Medicare

Basic information and updates on the federal program to provide health insurance to the elderly.
The Trump Administration released its budget blueprint for federal fiscal year 2020 last week and, by any measure, it does not contain good news for Medicaid, Medicare, hospitals, or coverage expansion.
The Health Policy Commission in coming months is scheduled to decide on whether the state’s healthcare cost growth benchmark – currently set at 3.1% – should remain at that level.
The 2018 Cost Trends Report from the Health Policy Commission released last month showed the persistent growth in prescription drug spending over the state’s healthcare cost growth benchmark.
National healthcare organizations have announced expansion of a program to assist hospitals in caring for an aging population.
In a letter to Congressional leadership last week, a group of hospital associations, including the American Hospital Association, noted that the ACA coverage goals have not been fully achieved – but that DSH cuts remain.
The state’s bold experiment with its dual eligible programs is getting some revisions, while raising some concerns among hospitals and physicians.
According to a new preliminary report from the Agency for Healthcare Research and Quality, hospital-acquired conditions are declining.
The American Hospital Association (AHA) last week laid out its 2019 public policy agenda.
The U.S. Department of Health and Human Services has released a fact sheet related to the Physician-Focused Payment Model Technical Advisory Committee (PTAC).
Last week, Sen. Bernie Sanders (I-Vermont), along with several Democratic Senate and House members, including House Oversight Committee Chairman Elijah Cummings (D-Md.), announced the release of three bills intended to lower drug prices.
The new 116th Congress was sworn in last Thursday and its leadership contains some Massachusetts members.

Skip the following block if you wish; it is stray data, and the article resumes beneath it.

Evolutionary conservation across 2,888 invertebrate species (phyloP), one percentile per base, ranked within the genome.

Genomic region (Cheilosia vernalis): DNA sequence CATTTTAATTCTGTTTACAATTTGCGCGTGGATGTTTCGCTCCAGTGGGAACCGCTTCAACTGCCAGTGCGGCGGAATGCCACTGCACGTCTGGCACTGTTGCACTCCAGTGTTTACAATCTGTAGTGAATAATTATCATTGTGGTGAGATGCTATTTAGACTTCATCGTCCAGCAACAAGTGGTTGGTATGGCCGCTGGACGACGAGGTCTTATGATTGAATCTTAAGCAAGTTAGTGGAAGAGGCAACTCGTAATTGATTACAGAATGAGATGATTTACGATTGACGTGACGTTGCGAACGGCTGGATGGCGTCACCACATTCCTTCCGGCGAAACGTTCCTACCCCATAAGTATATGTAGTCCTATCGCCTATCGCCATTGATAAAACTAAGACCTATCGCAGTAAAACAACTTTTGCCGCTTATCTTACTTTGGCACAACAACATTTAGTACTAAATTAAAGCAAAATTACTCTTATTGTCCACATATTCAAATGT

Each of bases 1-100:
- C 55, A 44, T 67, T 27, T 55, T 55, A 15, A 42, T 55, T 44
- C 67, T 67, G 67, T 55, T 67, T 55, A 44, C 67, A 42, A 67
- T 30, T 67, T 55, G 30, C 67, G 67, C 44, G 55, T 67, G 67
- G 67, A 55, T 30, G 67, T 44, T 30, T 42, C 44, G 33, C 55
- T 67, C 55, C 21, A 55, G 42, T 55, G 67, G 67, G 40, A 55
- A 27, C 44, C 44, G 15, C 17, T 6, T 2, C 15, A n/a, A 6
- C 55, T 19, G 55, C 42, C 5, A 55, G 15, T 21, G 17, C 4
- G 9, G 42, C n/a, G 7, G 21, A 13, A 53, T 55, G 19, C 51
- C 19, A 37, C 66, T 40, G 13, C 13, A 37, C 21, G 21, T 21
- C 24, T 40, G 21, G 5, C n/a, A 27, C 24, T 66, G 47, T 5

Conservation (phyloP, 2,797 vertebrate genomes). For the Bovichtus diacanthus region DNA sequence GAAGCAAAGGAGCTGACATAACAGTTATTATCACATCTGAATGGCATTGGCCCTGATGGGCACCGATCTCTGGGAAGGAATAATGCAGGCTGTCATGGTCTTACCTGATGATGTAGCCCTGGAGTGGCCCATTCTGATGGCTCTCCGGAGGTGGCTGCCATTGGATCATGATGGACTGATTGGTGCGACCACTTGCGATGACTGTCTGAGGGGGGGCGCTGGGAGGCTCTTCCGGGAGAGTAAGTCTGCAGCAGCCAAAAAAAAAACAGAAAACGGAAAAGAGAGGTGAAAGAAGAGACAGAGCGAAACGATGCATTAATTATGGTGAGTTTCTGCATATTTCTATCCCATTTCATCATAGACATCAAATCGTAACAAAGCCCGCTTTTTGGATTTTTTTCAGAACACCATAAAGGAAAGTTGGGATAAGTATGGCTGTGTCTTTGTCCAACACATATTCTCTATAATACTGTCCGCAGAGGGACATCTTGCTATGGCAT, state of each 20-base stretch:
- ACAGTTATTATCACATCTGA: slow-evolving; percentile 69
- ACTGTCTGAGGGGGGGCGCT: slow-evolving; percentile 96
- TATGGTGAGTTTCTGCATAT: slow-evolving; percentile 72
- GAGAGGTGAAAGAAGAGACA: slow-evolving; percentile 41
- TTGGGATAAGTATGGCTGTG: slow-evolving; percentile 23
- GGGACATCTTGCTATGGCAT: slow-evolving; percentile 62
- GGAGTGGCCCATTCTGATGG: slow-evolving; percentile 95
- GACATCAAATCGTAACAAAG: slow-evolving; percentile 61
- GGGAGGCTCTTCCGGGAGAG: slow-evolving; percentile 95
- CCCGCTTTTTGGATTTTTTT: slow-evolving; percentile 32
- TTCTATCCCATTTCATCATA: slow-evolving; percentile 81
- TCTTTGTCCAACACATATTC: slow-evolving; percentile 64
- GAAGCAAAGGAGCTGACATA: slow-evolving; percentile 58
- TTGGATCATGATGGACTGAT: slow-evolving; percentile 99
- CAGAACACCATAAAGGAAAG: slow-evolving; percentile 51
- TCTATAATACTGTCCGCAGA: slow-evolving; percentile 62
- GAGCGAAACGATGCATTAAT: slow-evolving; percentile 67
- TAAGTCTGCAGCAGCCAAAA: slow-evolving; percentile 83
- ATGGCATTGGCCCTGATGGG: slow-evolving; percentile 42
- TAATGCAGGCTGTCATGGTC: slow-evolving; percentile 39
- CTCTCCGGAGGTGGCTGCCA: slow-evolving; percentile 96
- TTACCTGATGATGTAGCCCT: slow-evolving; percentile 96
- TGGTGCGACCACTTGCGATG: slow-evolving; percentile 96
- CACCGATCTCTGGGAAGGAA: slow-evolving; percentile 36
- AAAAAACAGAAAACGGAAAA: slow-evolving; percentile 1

A U.S. District Court has issued a permanent injunction to CMS, halting the federal government’s nearly 30% reduction in reimbursements to certain hospital outpatient departments purchasing drugs through the 340B program.
MHA is opposed to a proposed federal rule that will make harder for immigrants to access medical care.
AHA and others are suing the federal government over a new rule that changes how certain off-campus hospital departments are reimbursed for the care they provide patients.
CMS recently released the final rule to update the Medicare fee-for-service outpatient prospective payment system and ambulatory surgical center payment system effective Jan. 1, 2019.
Now that Democrats have regained control of the U.S. House of Representatives, Massachusetts Rep. Richard Neal (D) will become chairman of the powerful Ways & Means Committee.
Members of the Massachusetts congressional delegation have signed on to a letter asking CMS to rescind proposed payment reductions to outpatient departments.
A new study indicates that Medicare patients who receive care in a hospital outpatient department are usually poorer and sicker than those treated in an MD's office.
The American Hospital Association last week announced 340B drug program “good stewardship principles.”
AHA and other hospital interests filed suit in U.S. District Court to stop a nearly 30% reduction in Medicare payments to hospitals for purchase of outpatient drugs under the 340B program.

Resources

Click on the links below for easy access to important information related to state healthcare issues and advocacy.
Visit the Commonwealth of Massachusetts websites below to find information on legislative hearings and other meetings of interest to the healthcare community.
To guide your navigation of the legislative process and assist your advocacy efforts, please visit the following state websites:
MHA has also developed the following documents for your information and benefit: